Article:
Part 1 enacts the Public Service Labour Relations Act to provide for a labour relations regime in the public service which is based on greater cooperation and consultation between the employer and bargaining agents, notably by requiring labour-management consultation committees—
When we read this bill, this summary, this description of part 1, we are entitled to think that all the employees should agree. That is what the purpose of the act should be. Yet, the labour unions have denounced part 1, among other things.
In the summary, we are told that we should establish, and I quote:
—a labour relations regime in the public service which is based on greater cooperation and consultation—
All the labour associations, except for APEX, are against this bill. What a good start that is. What a way to start a summary, to start a discussion on this bill in the House.
Right off the bat, in Part I, there is a big difference; employers and employees do not agree. However, Part I says that there should be a regime “based on greater cooperation and consultation”. Maybe we should continue this cooperation and consultation. Because, at this very moment, the employees and union representatives are not satisfied with the bill now before us.
The summary goes on to say:
Part 2 amends the Financial Administration Act to put direct responsibility for certain aspects of human resources management in the hands of deputy heads, subject to policies and directives of the Treasury Board.
Having read Part 2 of the summary, I can understand why senior managers and public servants are satisfied. They have just been told in no uncertain terms:
Part 2 amends the Financial Administration Act to put direct responsibility for certain aspects of human resources management in the hands of deputy heads.
Of course, they would have more power in terms of human resources, more latitude for political patronage. That is what my colleague from Châteauguay explained earlier. But the employees, and hopefully the employers as well, wanted something totally different. But no, we come up with legislation that gives more powers and responsibilities to deputy heads for human resources management.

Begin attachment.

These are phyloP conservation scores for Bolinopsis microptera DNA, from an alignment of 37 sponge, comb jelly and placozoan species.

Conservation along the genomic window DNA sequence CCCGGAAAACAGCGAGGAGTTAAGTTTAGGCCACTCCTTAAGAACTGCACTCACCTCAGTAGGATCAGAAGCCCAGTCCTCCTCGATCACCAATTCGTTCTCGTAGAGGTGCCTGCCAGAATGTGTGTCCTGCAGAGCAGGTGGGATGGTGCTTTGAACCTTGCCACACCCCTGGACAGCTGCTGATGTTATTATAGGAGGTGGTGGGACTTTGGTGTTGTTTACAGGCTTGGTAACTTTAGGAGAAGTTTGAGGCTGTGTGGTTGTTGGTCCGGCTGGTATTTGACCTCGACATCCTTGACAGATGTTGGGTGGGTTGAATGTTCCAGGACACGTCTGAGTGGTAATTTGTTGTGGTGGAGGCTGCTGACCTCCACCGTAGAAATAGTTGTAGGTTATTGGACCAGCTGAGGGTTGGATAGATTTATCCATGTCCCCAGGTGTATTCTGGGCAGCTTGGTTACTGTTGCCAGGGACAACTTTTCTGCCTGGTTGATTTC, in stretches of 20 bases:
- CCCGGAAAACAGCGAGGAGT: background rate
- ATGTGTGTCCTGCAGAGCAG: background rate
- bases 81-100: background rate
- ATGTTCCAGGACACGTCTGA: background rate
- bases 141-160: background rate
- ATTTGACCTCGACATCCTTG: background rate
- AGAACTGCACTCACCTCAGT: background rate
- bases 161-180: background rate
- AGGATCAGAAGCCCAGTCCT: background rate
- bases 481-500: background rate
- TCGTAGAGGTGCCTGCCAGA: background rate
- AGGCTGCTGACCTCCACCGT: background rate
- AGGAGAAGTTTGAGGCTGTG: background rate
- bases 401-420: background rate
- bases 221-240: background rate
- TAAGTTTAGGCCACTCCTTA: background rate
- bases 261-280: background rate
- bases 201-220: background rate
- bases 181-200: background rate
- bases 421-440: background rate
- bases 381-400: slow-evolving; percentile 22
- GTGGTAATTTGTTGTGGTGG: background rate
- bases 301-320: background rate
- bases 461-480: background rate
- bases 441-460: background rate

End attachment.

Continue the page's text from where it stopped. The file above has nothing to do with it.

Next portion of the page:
Later, I will explain to you what those increased powers are, in terms of the merit principle and the use of the word “essential” to rig the criteria so that they get the person they want for the job.
So, they are being given more latitude. Obviously, some powers are being taken away from employees to appeal decisions made by administrators. That is the purpose.
That is what was described earlier. That is what was happening in the early 1990s when the public service was downsized. There were a lot of discussions because there was patronage. Ten years later, everyone is expecting a bill that will eliminate patronage. But no, quite the opposite, the summary of the bill, on page 1, describes it quite plainly:
Part 2 amends the Financial Administration Act to put direct responsibility for certain aspects of human resources management in the hands of deputy heads, subject to policies and directives—
It even specifies that:
New deputy head responsibilities include determining learning and developmental requirements, providing awards and setting standards of discipline.
Unbelievable. In the summary, it says that:
New deputy head responsibilities include determining learning and developmental requirements—
They will decide for themselves how staff will be trained.
—providing awards and setting standards of discipline
I can see why employees and union representatives are confronting APEX, the Association of Professional Executives of the Public Service of Canada. They want to prevent everything they feared could happen, and which will happen if this bill goes through. The government is in the process of creating a network of public administrators who will have direct control over employees under their jurisdiction. That is the antithesis of what the public service and the employees wanted.
Obviously, there are very important reasons why the Bloc Quebecois is against this bill, and my colleague, the member for Châteauguay, explained them. I would like to read the position because it is clear, “The Bloc Quebecois is opposed to this bill, since no amendments were put forward, especially with respect to protecting public servants who expose dubious, immoral or fraudulent practices or policies, but also with regard to the active promotion of linguistic duality. No significant amendments were made with regard to the contentious notion of merit”.
Let me explain. First, on the matter of dubious, immoral or fraudulent policies, we need to keep in mind that the sponsorships scandal, the inevitable result of Liberal party management, gave rise to some very important recommendations, one of which was to allow public employees to blow the whistle.
Of course the acts mentioned in Bill C-25 were not modernized, for instance, the Public Service Labour Relations Act, the Public Service Employment Act , the Financial Administration Act, and the Canadian Center for Management Development Act. We would have expected that under the bill those who lend a helping hand, namely those who are willing to report any unethical, questionable or fraudulent situation would have been afforded some protection with regard to the information given so that they would not suffer the consequences.